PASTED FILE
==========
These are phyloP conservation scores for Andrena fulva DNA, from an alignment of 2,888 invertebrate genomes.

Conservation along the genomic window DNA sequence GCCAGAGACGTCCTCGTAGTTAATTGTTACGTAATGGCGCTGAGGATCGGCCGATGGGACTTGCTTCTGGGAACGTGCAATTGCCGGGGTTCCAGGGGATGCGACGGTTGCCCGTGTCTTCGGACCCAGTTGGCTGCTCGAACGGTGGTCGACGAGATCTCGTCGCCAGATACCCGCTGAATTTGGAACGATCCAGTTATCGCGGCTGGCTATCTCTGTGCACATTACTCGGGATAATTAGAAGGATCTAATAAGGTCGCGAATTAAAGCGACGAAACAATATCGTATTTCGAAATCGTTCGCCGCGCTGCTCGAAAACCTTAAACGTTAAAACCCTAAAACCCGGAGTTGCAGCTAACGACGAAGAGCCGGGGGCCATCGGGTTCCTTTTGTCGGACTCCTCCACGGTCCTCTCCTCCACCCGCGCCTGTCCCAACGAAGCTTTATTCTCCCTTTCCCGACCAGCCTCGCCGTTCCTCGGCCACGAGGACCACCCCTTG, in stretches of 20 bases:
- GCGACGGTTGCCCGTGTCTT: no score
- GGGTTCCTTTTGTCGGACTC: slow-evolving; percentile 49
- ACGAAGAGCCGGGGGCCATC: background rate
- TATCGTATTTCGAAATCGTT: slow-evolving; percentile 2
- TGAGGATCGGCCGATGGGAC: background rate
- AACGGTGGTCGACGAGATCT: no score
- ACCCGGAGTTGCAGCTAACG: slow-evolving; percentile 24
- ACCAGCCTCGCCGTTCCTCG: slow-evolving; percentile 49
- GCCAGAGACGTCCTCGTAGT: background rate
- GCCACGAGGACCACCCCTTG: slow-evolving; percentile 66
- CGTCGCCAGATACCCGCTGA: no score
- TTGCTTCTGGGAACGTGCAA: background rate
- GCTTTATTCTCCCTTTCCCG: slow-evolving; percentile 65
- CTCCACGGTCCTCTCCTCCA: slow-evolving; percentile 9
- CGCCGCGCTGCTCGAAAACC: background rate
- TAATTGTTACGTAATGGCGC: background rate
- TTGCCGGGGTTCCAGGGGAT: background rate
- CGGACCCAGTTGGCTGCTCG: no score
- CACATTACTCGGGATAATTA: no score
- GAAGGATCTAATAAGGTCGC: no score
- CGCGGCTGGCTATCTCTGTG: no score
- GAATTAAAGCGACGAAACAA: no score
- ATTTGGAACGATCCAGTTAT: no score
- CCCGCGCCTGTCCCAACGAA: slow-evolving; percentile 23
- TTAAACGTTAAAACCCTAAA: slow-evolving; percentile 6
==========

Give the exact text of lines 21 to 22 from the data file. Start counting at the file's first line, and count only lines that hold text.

- CACATTACTCGGGATAATTA: no score
- GAAGGATCTAATAAGGTCGC: no score